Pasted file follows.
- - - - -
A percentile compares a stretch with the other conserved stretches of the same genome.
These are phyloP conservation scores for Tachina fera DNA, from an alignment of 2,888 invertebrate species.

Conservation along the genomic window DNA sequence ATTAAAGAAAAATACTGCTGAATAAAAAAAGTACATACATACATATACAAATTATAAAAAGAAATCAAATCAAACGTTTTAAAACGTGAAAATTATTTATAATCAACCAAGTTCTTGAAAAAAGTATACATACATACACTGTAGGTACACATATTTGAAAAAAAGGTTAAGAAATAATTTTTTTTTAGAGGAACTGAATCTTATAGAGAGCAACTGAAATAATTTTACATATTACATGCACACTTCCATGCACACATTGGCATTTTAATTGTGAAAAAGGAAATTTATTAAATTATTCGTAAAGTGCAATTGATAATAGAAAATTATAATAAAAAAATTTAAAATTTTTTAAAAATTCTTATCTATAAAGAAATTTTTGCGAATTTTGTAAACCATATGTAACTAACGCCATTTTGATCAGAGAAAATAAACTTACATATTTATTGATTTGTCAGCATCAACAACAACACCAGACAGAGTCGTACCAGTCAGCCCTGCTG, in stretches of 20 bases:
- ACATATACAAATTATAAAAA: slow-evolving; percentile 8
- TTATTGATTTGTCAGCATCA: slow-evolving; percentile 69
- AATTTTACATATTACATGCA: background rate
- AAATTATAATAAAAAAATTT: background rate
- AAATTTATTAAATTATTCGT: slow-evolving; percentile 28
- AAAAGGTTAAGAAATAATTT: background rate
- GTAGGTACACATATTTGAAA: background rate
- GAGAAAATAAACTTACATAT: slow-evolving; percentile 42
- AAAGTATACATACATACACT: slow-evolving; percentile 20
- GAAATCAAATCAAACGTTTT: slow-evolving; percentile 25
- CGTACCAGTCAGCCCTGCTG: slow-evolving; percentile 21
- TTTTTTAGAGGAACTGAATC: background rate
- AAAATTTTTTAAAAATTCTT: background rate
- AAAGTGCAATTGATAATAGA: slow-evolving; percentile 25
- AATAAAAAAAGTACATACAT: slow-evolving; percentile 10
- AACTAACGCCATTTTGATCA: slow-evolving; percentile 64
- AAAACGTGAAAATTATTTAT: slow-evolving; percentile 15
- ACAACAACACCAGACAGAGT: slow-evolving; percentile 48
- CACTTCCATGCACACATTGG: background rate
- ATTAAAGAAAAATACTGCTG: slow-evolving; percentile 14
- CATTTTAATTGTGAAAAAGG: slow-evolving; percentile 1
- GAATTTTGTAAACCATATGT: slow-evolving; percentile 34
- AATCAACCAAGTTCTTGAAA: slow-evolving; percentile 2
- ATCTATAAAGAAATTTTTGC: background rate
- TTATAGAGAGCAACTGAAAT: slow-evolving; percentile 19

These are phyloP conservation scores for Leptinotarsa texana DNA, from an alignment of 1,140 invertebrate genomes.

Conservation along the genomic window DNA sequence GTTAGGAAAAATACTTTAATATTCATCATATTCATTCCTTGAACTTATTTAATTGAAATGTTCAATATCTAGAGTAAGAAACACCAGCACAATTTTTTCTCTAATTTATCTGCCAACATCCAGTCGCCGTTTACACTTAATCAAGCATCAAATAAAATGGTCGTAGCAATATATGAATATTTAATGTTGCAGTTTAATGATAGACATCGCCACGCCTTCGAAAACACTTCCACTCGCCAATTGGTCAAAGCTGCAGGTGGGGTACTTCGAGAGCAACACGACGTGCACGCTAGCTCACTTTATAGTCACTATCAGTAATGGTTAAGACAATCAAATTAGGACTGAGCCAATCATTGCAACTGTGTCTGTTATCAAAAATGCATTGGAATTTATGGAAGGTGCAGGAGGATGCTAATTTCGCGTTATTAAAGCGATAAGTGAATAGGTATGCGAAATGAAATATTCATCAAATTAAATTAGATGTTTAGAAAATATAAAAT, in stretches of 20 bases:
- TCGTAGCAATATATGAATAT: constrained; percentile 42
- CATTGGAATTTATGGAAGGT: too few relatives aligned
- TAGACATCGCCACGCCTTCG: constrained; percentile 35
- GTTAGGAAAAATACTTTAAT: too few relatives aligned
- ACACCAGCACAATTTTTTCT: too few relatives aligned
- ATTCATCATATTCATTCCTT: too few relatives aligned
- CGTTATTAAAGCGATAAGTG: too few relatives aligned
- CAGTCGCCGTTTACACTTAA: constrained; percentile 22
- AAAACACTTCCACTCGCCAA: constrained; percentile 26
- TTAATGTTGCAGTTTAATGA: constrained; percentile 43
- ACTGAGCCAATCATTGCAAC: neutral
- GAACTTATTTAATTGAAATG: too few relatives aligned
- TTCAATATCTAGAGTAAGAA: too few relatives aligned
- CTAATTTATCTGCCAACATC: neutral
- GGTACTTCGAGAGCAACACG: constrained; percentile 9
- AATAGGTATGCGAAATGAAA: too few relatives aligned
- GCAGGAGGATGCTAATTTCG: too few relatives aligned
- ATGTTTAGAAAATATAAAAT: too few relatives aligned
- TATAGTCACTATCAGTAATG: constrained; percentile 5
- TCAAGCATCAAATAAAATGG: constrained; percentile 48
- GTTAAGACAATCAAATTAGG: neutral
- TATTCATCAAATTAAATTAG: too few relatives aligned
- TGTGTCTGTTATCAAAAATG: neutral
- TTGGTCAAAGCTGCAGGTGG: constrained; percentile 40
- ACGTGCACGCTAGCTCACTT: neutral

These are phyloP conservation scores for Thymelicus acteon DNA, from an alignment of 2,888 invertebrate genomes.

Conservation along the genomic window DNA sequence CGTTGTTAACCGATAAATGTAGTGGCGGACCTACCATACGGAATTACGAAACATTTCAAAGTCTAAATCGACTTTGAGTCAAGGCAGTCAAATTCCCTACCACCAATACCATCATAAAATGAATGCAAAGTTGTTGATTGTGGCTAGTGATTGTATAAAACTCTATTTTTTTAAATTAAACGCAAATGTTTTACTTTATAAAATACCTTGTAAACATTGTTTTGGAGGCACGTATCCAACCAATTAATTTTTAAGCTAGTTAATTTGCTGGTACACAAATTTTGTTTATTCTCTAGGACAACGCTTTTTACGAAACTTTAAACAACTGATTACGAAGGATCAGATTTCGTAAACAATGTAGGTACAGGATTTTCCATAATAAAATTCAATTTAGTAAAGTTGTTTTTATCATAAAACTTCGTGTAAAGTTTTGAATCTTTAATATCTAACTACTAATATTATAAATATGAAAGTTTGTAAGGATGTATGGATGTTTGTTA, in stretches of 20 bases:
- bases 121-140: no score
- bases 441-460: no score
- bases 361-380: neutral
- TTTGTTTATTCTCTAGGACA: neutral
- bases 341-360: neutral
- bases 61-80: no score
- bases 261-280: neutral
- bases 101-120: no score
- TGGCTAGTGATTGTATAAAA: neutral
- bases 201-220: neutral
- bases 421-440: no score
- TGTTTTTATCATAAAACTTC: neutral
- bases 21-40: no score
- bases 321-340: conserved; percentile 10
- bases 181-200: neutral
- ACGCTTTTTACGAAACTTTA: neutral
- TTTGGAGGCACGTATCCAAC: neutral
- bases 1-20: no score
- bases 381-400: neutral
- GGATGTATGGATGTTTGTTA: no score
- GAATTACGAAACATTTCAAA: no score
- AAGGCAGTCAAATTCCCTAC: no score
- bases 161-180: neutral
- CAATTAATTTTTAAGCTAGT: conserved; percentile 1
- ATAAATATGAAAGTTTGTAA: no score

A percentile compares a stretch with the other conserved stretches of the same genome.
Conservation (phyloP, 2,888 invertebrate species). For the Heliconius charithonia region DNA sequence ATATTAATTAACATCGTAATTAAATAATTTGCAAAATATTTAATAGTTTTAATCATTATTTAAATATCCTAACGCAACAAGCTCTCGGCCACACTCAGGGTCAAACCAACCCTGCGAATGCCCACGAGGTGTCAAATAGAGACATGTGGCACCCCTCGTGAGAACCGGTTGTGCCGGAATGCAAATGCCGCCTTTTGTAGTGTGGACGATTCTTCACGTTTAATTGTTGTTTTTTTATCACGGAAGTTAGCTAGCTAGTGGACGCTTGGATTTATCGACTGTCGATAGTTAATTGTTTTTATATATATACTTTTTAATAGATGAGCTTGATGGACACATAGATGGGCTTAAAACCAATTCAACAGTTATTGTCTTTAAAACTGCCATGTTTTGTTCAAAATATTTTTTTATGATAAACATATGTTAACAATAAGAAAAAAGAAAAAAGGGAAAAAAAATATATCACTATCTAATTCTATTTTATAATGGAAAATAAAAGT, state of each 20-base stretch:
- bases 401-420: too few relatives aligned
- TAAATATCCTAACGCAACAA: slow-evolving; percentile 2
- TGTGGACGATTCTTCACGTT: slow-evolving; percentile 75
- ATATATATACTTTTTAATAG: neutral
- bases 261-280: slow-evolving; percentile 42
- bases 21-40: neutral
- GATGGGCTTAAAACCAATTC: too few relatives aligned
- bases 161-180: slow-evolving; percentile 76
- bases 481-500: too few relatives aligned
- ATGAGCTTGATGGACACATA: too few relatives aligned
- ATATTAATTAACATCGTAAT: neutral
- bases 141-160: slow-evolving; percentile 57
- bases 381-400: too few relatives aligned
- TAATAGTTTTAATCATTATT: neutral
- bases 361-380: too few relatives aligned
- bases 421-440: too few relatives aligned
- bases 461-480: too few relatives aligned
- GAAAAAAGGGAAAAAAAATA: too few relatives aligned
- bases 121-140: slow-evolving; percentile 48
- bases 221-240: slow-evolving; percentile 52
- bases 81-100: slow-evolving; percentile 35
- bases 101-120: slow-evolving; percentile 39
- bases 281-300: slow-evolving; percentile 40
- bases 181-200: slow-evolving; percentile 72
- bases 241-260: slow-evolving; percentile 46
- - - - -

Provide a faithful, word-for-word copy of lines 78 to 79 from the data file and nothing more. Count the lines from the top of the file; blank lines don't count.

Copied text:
- GAATTACGAAACATTTCAAA: no score
- AAGGCAGTCAAATTCCCTAC: no score